And, though Syriza is regarded as a leftist party outside of Europe’s recent mainstream, it represents an anti-austerity bloc that is actually rather moderate, pro-European and inclusive. What this bloc is demanding is serious reform in how the Continent’s economy is managed to concentrate on making life better for average people rather than comfier for the rich and powerful.

Europe’s Right has exploited the economic pain in another way, by focusing on how immigration from the Middle East and poorer parts of Europe has taken jobs from the white traditional citizens of European countries. But those messages from extreme-right parties, like UKIP in the U.K. and the National Front in France, represent a lesser threat to Europe’s establishment because most Europeans don’t favor these extremist appeals.

The European establishment is more worried about the anti-austerity bloc. Germany and northern European countries – along with the Continent’s business elites – are alarmed that the anti-austerity parties will unite into a bloc able to disrupt first the politics in various nations and then elections in the European Union.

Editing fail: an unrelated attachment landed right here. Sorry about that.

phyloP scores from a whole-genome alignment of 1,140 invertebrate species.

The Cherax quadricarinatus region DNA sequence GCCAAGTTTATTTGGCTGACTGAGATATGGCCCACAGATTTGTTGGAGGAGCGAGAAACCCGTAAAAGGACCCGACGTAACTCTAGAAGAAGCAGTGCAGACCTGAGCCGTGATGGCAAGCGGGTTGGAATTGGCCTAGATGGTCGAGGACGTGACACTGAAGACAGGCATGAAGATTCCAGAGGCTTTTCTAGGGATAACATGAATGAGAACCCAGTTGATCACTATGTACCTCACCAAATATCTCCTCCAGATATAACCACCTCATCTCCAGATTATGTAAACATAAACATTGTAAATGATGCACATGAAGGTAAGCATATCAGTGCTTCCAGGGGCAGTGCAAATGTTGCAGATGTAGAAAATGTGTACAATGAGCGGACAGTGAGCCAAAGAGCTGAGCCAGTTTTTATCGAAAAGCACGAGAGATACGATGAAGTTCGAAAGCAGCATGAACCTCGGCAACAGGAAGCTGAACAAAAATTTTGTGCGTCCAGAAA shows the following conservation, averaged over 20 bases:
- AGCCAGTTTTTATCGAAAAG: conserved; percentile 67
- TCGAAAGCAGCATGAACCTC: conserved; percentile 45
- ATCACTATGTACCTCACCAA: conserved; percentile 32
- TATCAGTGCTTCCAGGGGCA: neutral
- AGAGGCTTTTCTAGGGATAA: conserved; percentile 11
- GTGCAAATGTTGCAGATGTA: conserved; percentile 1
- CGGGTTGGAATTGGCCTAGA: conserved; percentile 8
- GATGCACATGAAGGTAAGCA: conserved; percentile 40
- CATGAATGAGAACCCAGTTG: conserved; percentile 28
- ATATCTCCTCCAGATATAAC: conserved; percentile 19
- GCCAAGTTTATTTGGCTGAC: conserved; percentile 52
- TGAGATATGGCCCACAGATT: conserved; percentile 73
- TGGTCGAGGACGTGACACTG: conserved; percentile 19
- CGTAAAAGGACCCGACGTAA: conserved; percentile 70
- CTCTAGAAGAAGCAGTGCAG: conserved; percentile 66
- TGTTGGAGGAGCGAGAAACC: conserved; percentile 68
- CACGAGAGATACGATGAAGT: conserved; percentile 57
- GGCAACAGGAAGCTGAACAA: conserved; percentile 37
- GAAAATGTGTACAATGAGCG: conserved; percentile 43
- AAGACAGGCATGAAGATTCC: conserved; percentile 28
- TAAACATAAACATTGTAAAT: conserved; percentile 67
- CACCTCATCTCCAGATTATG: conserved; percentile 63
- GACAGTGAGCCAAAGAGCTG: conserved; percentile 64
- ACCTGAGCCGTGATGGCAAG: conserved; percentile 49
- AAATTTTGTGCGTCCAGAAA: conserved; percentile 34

These anti-austerity forces could appeal to centrist voters as Syriza’s victory in Greece and polls in other countries have shown. The internal politics in Spain, Italy and France – much larger countries than Greece – could lead to an alliance that, given their economic weight and population, could push back on austerity in the 19-member Eurozone.

How Radical?

Parties like Syriza and Podemos have surged in popularity by siphoning off votes from traditional center-left, social-democratic parties, which have generally accepted the austerity demands. To a lesser extent, some center-right fence-straddlers have also switched to these new populist movements.